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You could start by showing the problem as it is given from a computer or print out of the text. Alternatively, you could hand out sticks and ask the group what is the least number of sticks they will need to make a triangle. Then ask them to see if they can make a triangle with four sticks. It might be a good idea at this point to make quite sure that all the group know that a triangle has three straight sides!
At the end there should be time to discuss their findings. Ask them for which numbers of sticks did they find the most triangles? Can they think why this should be so?
Things to draw out from this activity include:
How are you going to record your findings?
Are you sure you have found all the possible triangles with that number of sticks?
Whatever number of sticks you are trying, it would it be a good idea to start by trying to make a triangle which has just one stick as a side.
How many sticks have you along the base of that triangle?
Could you try another number of sticks along the base?
Can you see any differences between odd and even numbers of sticks?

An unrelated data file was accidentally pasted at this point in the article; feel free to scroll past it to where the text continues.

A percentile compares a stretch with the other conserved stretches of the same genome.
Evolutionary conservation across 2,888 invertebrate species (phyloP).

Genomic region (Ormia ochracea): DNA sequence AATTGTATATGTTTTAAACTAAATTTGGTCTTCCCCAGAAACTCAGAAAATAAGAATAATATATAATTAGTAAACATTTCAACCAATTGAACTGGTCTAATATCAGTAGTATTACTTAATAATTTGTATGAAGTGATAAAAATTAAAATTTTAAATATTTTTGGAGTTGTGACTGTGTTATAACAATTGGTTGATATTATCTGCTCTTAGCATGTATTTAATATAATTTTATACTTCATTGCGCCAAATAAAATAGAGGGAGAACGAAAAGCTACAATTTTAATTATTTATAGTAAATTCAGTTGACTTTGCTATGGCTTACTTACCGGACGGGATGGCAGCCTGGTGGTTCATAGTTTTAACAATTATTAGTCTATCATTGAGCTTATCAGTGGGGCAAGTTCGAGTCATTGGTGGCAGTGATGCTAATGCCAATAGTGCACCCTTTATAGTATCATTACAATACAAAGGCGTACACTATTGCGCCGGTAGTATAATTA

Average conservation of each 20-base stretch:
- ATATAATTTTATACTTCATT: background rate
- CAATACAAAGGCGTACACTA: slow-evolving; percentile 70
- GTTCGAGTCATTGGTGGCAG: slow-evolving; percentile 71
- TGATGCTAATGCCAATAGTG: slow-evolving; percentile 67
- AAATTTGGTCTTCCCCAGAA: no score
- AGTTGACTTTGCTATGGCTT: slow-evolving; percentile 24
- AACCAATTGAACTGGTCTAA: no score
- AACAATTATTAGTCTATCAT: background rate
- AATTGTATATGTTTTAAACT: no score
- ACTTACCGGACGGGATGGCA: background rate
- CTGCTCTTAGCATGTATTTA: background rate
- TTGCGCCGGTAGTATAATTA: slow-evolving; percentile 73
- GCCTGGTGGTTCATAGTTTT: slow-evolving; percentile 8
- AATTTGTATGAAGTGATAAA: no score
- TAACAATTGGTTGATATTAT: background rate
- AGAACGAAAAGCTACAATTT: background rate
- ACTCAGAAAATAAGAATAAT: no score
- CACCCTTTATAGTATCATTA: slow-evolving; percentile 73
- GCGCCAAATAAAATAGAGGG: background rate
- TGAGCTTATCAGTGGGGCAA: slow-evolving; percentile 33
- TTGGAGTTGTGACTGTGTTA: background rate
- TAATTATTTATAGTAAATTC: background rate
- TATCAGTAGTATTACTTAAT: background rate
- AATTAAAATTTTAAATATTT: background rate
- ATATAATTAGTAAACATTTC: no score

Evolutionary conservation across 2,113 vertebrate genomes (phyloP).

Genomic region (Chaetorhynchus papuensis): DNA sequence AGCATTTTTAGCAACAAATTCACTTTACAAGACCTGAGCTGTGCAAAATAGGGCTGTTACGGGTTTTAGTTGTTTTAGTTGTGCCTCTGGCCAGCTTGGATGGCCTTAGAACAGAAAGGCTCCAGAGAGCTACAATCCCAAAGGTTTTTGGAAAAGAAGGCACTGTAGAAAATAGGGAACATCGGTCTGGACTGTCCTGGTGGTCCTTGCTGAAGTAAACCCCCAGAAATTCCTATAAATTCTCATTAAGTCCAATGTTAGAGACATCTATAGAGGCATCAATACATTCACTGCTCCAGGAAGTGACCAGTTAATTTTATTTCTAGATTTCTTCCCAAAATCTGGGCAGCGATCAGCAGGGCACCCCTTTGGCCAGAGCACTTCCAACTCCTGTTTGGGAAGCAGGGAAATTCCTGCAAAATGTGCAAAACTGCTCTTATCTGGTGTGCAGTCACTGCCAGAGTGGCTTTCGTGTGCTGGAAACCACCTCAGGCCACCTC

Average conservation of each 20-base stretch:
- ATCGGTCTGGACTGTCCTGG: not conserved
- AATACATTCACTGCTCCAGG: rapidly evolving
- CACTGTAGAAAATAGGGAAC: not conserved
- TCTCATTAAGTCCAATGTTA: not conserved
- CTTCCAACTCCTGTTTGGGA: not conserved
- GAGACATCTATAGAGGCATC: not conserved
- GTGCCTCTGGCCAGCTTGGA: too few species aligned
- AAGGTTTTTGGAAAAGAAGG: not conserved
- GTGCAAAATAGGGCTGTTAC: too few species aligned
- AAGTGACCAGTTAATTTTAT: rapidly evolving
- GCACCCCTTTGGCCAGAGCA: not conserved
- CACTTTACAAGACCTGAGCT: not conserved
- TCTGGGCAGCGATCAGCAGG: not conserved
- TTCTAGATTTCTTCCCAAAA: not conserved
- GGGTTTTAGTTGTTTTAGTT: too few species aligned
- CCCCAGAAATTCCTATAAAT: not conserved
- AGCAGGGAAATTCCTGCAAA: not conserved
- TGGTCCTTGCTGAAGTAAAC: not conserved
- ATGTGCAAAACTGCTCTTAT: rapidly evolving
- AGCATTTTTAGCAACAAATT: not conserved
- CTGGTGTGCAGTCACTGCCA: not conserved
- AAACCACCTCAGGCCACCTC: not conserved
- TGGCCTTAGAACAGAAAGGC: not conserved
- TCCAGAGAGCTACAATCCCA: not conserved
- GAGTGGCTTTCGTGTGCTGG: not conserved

What about looking at numbers of sticks which are multiples of three?
Suggest that learners who find this problem difficult work steadily with real sticks starting with triangles with three sticks and working upwards. Drawing what they have done is probably the easiest way to record but it might be helpful to show them how a table can be made of their results. It may be helpful for children to have had a go at the task Let's Investigate Triangles as a precursor to this one.
Learners could make a table of results and formulate any 'rules' for when it is possible to construct a triangle and when it is not possible. They could then predict the numbers of triangles they should be able to make for 21 to 30 sticks and then test their predictions.
This practical challenge invites you to investigate the different squares you can make on a square geoboard or pegboard.
This activity investigates how you might make squares and pentominoes from Polydron.
If you had 36 cubes, what different cuboids could you make?